The troubling truth, according to a new book, is that the story that Giuliani has told, and that the press has repeated, about September 11 and his actions that day, doesn’t square with actual events. The book is called Grand Illusion: The Untold Story of Rudy Giuliani and 9/11. It’s co-authored by Wayne Barrett and Dan Collins. Wayne Barrett is senior editor at the Village Voice; he joins us now by telephone. Welcome to CounterSpin, Wayne Barrett.

Wayne Barrett: It’s so good to be here.

JJ: We’re talking about the historical record here. So what to you are the most significant differences between the Time magazine picture of Giuliani as “taking on half a dozen critical roles and performing each masterfully,” and the reality of his role on that day?

WB: Well, on that day, he said all the right things; I think he hit a chord with the American public generally, and of course, he was filling a void, because the president couldn’t be located. But he actually did all the wrong things on that day and in the lead-up to that day, in terms of preparing the city for any form of terrorist attack.

Remember, we were attacked once already in 1993, and it was a city that should have been ready, and should have understood the threat, particularly to the World Trade Center, since the terrorists said they were coming back. 

So what he did wrong that day in particular was that he violated his own protocols, which it’s not just Wayne Barrett saying that. John Farmer, who was the head of the 9/11 Commission unit that worked on the chapter that dealt with the city’s response, I interviewed him, and he said that everything Giuliani did by splitting the command posts that day was in violation of his own command-and-control protocols. 

What Giuliani did—and this story has been told a thousand times—is when he arrived in the vicinity of the World Trade Center complex, he met the police commissioner, Bernie Kerik, and with Bernie Kerik and almost the entire top-ranking uniformed officers of the police department, he walked over to West Street, on the far side of the towers, where the fire chiefs had set up their command posts. 

It was, after all, a fire, so the fire chiefs are supposed to be in charge, and under any unified command system anywhere in the United States, the fire chiefs and the police chief should have been at the same command post, working together.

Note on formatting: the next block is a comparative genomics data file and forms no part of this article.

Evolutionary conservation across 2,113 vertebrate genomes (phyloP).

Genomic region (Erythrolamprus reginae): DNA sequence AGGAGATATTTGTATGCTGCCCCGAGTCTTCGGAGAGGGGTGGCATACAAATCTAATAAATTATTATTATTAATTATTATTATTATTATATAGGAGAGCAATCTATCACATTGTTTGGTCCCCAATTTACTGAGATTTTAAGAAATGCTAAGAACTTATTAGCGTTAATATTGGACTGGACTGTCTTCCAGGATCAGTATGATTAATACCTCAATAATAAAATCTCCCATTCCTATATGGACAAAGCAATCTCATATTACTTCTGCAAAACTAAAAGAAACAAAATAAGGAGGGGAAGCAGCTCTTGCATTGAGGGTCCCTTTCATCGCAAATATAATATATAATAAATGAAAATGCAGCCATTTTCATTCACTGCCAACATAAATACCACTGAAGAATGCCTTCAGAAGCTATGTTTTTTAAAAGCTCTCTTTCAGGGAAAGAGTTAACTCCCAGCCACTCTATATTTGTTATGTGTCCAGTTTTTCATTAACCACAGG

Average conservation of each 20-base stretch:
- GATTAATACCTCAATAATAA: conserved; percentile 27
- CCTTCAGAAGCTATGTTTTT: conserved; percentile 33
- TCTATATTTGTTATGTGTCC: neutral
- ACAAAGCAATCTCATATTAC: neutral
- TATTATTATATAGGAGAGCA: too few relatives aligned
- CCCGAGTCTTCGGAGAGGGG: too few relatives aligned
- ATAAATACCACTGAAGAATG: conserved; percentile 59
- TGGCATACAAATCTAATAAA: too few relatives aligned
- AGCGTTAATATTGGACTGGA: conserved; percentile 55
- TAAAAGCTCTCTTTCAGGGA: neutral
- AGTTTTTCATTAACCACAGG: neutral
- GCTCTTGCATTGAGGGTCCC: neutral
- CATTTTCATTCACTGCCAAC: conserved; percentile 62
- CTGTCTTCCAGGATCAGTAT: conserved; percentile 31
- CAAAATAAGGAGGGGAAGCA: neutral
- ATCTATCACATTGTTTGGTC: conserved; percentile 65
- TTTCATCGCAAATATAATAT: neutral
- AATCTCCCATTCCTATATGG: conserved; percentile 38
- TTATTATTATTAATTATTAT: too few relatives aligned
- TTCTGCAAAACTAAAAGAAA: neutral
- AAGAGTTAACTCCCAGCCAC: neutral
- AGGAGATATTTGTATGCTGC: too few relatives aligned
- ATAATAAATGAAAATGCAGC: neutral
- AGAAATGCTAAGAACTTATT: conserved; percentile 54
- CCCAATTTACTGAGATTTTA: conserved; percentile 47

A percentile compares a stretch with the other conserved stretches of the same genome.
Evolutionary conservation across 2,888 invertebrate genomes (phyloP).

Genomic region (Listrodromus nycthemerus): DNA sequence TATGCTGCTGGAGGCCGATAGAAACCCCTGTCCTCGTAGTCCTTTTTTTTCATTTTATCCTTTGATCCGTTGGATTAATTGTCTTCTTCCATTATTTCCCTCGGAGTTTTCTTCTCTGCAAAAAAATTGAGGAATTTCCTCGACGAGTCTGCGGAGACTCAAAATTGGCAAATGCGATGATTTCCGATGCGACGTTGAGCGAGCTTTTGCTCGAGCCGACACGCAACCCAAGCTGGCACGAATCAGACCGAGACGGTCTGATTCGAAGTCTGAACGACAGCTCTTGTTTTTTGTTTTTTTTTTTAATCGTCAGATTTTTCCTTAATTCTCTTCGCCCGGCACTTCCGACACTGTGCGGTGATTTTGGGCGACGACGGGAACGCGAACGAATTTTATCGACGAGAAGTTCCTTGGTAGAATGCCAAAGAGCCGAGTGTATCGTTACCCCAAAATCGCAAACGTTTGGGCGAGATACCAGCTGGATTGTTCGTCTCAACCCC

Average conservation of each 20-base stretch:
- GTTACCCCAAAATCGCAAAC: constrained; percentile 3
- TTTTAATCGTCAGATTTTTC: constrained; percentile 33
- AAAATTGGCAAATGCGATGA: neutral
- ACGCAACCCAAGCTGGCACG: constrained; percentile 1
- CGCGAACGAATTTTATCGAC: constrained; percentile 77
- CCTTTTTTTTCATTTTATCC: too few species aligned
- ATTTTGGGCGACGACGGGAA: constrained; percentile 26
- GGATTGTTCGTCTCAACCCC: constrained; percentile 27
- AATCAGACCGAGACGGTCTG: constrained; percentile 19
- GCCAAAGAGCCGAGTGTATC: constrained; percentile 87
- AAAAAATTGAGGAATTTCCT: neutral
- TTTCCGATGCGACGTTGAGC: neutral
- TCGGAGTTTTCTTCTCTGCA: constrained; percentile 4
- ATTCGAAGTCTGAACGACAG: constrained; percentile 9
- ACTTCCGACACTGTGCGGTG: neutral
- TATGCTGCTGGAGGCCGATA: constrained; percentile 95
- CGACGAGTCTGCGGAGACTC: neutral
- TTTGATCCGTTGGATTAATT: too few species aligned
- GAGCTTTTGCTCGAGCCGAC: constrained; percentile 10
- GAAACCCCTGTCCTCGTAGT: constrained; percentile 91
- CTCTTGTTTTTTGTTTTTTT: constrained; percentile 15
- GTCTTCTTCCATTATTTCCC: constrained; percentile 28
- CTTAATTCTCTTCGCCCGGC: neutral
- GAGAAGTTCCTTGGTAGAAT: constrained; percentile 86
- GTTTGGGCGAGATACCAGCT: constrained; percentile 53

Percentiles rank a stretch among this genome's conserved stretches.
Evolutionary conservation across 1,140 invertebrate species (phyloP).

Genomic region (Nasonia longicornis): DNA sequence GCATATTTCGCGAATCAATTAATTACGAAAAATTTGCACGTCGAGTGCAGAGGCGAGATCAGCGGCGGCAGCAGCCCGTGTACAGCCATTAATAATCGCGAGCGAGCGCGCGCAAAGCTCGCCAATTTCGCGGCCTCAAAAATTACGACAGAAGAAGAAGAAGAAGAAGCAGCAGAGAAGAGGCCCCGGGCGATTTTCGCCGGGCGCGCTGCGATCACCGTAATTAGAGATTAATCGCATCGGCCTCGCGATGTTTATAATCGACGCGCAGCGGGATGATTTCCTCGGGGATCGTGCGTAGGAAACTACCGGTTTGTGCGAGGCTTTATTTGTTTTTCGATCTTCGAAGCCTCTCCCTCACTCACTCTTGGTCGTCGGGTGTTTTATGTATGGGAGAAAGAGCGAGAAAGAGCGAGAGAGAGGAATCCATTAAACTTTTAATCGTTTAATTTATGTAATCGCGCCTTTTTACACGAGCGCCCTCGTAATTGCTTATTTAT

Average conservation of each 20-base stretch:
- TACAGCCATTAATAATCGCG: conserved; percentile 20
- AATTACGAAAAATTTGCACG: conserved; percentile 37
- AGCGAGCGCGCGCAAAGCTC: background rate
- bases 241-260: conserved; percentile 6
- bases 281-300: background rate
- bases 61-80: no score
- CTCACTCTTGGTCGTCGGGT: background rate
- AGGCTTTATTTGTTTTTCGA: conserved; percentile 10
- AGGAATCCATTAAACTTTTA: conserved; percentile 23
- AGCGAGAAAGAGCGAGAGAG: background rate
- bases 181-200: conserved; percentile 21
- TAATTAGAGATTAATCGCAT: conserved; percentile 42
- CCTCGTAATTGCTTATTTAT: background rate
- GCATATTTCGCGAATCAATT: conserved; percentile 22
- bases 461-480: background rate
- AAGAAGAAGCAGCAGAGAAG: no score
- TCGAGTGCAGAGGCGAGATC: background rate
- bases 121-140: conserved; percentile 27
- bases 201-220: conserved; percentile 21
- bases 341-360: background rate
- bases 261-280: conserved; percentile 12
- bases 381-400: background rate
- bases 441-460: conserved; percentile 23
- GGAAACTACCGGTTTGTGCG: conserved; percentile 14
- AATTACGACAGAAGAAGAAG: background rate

Instead, Giuliani spent about five minutes there, and then proceeded to leave and take the entire police brass with him, to another location on the far side of the towers, a safer location in the Barclay Building, an office building much further away from the towers. 

If he had left a single high-ranking member of the police department there with the fire chiefs, then everybody would have had, the fire chiefs would have had, all the police communications that were coming in from the helicopters; the police pilots were saying the towers were going to collapse, and the dysfunction of the fire department radios would have meant far less. 

But in fact, there were no police chiefs at the fire chief command post; there wasn’t any unified command, and that was a direct result of what Rudy himself did. That was his principal error that day; he made a few others, but that was his principal error.

And in the lead-up to 9/11, why were they even going to a command post? Why weren’t they going to the command center, which the city had spent up to $70 million creating and operating? And that’s because he put the command center in 7 World Trade, in the complex that had already been attacked, and it was vacated early in the day. So it was dysfunctional throughout the day, and that was a very costly error. Because there was no functioning command center, it heightened the importance of establishing a unified command, at this much more makeshift thing that occurs in all major events, this command post.

JJ: So let’s be clear: It’s not so much that what Giuliani did in the midst of this chaotic situation turned out to be a mistake. It really was that he didn’t follow existing rules on paper, about how something should be done.

WB: Rules that he himself created. Yes.